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[307] to be done, and General Grant even more clearly, as was shown in his despatches of October 11, 1864, and others.

It seems hardly possible to speak seriously of many of the reasons given by Sherman for finally deciding to leave his old adversary to the care of Thomas's inferior force. He said, for instance, in his despatch to Grant of November 2: ‘If I could hope to overhaul Hood, I would turn against him with my whole force. . . . No single army can catch him.’1 Sherman had been ‘catching’ Hood with a single army all summer, and without the slightest difficulty. What reason had he to conclude that it would be impossible to do so later? As my experience proved, it was as easy to ‘catch’ him in November, though with a smaller force, as it had been in July and August with a much larger force, and Thomas had the same experience in December. As Sherman knew from his own experience, as well as I, whether the pursuing force was larger or smaller, Hood was about the easiest man in the world to ‘catch,’ even by a ‘single’ army. But Sherman had under his command at that time, in Georgia and Tennessee, as he said with great emphasis and confidence, two armies, each larger than Hood's, even assuming the largest estimate then made of the strength of Hood's army. It appears that Sherman gave Hood credit at that time for only thirty thousand infantry, besides cavalry.2 If that was his estimate, then he had at least three or four armies (including the reinforcements he counted on for Thomas in Tennessee), each equal in strength to Hood's. Is it possible Sherman thought he could not catch Hood with three or four armies? But another despatch from Sherman, dated November 2, seems to show that his estimate of Hood's army was more than 50,000, instead of 30,000; for in that despatch he said in substance that unless he drew Slocum's corps back from Atlanta, and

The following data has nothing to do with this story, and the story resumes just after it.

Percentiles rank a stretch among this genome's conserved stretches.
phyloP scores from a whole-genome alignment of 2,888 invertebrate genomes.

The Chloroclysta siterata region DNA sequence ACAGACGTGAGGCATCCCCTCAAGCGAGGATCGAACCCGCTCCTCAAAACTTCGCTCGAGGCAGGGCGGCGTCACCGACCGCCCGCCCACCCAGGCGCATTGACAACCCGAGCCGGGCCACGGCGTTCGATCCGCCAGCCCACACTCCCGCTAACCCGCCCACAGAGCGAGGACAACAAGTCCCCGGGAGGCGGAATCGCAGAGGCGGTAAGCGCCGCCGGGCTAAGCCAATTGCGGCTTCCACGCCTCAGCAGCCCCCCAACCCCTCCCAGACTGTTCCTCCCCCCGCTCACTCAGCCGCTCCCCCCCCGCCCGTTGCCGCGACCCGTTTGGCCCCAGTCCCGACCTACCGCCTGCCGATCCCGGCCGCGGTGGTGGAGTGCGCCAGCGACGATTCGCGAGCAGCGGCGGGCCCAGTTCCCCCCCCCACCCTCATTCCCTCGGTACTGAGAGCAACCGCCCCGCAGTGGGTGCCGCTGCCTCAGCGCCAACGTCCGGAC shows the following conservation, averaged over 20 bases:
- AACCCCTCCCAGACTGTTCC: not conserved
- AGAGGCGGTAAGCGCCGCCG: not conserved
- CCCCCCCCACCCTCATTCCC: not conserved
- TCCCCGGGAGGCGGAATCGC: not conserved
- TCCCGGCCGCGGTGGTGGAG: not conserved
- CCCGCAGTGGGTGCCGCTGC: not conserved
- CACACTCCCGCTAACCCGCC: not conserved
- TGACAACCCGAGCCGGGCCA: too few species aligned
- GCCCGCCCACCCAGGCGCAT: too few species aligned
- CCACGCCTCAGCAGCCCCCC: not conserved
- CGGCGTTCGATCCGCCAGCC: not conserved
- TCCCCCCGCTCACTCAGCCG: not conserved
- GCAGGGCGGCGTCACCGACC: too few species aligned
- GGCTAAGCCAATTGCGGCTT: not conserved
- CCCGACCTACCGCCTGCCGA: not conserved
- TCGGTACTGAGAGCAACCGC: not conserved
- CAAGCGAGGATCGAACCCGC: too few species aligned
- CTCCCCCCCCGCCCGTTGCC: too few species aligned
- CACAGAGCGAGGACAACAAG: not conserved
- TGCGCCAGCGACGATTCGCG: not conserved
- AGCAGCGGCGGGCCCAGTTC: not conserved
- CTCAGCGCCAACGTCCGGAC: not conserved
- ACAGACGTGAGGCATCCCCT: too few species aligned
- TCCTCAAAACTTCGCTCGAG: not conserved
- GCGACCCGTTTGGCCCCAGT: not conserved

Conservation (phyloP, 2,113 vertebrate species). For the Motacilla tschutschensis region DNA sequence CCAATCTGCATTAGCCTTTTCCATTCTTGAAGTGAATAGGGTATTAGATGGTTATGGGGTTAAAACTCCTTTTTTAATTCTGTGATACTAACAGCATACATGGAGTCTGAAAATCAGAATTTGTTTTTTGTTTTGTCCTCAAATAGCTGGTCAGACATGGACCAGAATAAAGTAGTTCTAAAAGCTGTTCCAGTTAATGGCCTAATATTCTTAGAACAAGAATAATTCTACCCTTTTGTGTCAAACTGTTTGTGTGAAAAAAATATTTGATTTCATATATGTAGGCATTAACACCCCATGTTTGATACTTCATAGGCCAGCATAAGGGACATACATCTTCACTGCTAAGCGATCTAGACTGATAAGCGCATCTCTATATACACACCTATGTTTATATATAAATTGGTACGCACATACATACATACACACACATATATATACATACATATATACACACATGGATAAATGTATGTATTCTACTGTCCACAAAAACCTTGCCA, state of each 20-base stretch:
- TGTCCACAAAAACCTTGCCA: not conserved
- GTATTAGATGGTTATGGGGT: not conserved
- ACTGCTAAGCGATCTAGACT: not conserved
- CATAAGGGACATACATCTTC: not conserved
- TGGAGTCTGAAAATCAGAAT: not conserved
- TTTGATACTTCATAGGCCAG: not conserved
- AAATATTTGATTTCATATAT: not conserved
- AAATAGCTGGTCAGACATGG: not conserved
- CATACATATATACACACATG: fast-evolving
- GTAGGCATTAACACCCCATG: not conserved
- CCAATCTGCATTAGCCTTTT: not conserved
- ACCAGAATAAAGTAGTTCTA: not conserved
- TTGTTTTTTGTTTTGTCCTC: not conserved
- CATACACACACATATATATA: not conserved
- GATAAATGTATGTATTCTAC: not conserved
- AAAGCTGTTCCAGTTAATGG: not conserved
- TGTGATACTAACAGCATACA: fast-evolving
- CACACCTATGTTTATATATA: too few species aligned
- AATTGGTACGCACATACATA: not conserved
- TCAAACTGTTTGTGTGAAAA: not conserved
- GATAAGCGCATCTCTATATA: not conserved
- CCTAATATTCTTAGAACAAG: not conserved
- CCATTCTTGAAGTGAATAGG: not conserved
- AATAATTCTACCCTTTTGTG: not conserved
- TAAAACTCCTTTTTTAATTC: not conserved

1 War Records, Vol. XXXIX, part III, p.594.

2 bid., p. 576.

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